Sea of Monsters is the second book in the Percy Jackson and the Olympians series by Rick Riordan. Camp Half-Blood is in danger as the tree that provide it protection has been poisoned and is dying. Grover is missing in action and enters Percy’s dream calling for help. He’s trapped on an island with the Cyclops Polyphemus. Turns out the solution to both things is almost the same, the Golden Fleece can cure the tree and Grover is on the island where the Golden Fleece is. The quest is given to Clarisse La Rue, but Annabeth, Percy and their new friend Tyson tags along anyway.
Rick Riordan is an American author from San Antonio, Texas. He lives in Boston with his wife and two kids. To my surprise, he has been called an overnight success. There’s the fact that there’s really no overnight success with authors, because they (should I start saying we?) slave and slave to write a good book that might or might not get publish and there will be countless of failures along the way, not all which are known to the public. Even discounting this, Riordan has written another series almost ten years before he started PJO. Some, I know, are success from the very first book they write, but those are really, really rare. Anyway, here’s an interesting piece from the man himself.
The Sea of Monsters is full of references to Greek Mythology (duh), but there’s a lot of references to Odysseus in this one. Many scenes are recreations of his exploits in the Odyssey by Homer, which details him trying to return home after the Trojan War. His story is one of my favorites in Greek mythology so it was awesome to see it recreated in a modern setting.
Tantalus is a masterpiece of a character. He doesn’t have a lot of scenes, but Riordan makes me love to hate me in the few scenes that he appears me. He’s kind of a lesser version of Umbridge from Harry Potter. And it’s comical to see him chasing after food that just flees from him. Serves the bastard right.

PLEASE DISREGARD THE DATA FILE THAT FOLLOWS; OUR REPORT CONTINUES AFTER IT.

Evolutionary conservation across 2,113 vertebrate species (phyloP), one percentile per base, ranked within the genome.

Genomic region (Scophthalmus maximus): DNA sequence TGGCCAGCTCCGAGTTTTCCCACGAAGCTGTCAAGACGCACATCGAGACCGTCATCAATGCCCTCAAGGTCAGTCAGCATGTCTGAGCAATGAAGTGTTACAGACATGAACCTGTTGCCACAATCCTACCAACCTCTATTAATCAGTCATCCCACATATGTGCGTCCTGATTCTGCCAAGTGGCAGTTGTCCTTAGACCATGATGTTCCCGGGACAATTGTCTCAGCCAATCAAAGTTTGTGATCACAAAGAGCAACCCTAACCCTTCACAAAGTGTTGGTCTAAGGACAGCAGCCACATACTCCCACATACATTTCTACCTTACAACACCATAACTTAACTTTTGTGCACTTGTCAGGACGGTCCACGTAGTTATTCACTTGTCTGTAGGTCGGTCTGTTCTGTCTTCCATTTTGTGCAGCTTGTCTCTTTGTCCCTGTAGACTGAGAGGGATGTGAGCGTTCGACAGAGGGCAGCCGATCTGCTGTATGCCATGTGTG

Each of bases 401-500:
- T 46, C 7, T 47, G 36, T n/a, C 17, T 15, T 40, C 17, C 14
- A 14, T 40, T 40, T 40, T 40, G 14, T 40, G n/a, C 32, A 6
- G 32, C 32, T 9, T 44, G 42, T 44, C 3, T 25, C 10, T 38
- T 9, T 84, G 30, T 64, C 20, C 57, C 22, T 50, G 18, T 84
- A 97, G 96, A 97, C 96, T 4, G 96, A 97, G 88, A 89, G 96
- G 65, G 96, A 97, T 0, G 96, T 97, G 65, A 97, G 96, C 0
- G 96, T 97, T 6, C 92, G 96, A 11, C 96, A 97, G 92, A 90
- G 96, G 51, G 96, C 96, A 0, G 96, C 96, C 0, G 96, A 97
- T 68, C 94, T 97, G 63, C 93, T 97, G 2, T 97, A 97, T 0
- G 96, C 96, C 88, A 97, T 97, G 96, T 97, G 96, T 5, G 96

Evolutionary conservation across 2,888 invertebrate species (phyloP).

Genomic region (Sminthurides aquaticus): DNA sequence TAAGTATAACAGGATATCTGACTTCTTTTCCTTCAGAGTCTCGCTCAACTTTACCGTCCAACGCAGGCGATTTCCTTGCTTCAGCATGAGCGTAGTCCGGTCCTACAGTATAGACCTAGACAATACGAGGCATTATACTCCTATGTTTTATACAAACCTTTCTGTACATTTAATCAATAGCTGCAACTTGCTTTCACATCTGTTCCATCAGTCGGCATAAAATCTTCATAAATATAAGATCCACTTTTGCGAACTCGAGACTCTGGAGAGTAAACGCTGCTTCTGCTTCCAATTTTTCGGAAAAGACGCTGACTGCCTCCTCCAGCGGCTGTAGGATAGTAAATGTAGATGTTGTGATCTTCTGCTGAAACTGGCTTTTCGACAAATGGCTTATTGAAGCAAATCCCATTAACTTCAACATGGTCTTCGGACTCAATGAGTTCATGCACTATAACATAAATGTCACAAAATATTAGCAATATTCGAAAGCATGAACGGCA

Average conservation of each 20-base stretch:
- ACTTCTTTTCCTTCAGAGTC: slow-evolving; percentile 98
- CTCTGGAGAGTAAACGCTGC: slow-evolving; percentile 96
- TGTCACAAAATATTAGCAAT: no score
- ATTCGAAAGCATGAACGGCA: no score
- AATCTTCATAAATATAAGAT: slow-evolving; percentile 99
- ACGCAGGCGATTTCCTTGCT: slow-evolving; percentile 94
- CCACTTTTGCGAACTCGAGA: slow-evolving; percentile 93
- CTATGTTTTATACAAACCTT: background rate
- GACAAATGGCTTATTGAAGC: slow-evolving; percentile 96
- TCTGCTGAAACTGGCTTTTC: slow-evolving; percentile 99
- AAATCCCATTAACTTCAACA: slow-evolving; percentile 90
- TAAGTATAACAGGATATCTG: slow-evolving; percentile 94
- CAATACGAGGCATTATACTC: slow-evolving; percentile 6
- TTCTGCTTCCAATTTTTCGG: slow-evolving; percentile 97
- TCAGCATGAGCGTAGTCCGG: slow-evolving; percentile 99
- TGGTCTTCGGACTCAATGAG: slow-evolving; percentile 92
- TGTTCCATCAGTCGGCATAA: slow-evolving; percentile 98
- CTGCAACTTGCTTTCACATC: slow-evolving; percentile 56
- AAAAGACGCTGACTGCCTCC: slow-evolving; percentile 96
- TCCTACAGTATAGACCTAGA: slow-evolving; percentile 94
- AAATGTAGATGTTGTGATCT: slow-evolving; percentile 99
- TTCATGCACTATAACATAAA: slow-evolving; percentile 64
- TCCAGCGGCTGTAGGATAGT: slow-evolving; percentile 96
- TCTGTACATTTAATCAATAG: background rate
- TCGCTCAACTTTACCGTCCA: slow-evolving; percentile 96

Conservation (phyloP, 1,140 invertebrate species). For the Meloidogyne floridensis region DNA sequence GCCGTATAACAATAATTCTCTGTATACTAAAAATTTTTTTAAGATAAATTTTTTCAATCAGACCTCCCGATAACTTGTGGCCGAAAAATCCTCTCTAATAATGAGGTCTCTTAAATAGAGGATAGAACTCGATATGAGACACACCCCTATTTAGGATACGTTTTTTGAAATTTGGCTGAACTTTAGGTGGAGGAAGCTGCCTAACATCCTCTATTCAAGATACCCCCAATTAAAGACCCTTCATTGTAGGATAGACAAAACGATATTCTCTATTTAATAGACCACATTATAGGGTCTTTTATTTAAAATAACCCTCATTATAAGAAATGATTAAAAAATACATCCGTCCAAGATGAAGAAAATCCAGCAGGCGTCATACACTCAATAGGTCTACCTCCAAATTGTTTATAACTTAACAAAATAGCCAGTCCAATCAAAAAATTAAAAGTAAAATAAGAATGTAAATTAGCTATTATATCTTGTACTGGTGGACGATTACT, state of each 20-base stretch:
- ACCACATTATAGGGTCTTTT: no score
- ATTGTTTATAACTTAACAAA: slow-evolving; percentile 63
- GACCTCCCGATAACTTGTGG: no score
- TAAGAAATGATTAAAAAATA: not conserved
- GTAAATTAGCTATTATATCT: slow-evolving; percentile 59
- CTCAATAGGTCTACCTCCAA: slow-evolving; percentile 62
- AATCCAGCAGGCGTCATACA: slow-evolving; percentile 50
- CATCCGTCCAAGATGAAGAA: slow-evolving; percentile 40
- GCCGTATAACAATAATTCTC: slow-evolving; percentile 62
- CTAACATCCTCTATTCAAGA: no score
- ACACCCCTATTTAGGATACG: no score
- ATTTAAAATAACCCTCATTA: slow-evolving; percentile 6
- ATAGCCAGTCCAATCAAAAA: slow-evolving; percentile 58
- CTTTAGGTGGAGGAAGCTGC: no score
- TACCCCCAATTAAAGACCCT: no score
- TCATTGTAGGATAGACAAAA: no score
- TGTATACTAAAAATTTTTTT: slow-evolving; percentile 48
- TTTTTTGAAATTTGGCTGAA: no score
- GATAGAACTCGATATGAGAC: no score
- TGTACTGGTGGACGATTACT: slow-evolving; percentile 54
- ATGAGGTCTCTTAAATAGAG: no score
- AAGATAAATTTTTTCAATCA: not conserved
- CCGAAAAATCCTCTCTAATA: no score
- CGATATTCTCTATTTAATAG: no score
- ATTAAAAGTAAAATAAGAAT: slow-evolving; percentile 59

I’m not usually one to be bothered by the adults are stupid thing that happens in a lot of middle grade and young adult fiction, but there’s one instance in this book that really got my nerve. Chiron, the activities director at Camp Half-Blood is fired because, get this, he’s the son of Kronos and he’s suspected to have poison the tree. Two issues with this. One, racism, or speciesism, or another word that says you’re judging someone just because of their birth/father. Just because he’s Kronos’s son doesn’t mean he’s the one who poisoned the tree or in fact that he would ever work with Kronos. In that case, shouldn’t some of the gods themselves be liable to turn as well?
Issue #2. If you suspect someone of committing a crime, a serious one, won’t you usually, I don’t know, imprison him? At have a trial or something? Instead of firing him and letting him roam around the world?
I just love Rick Riordan’s writing. It’s humorous and it flows pretty smoothly. That said, I found a lot of scenes in the book feels a little tacked on. Not to say that it’s necessarily bad, but it does make me feel that it’s filler contents. Sidequests so to speak and not part of the main story. With those scenes remove, the book could actually have been really, really short. That said, I’m glad that those scenes exist, because it mean more Greek mythology exploration and more time with Annabeth and Percy!
Has its issues, but like the first book, the good is way, way, way over the bad and thus I’m more forgiving of its flaws.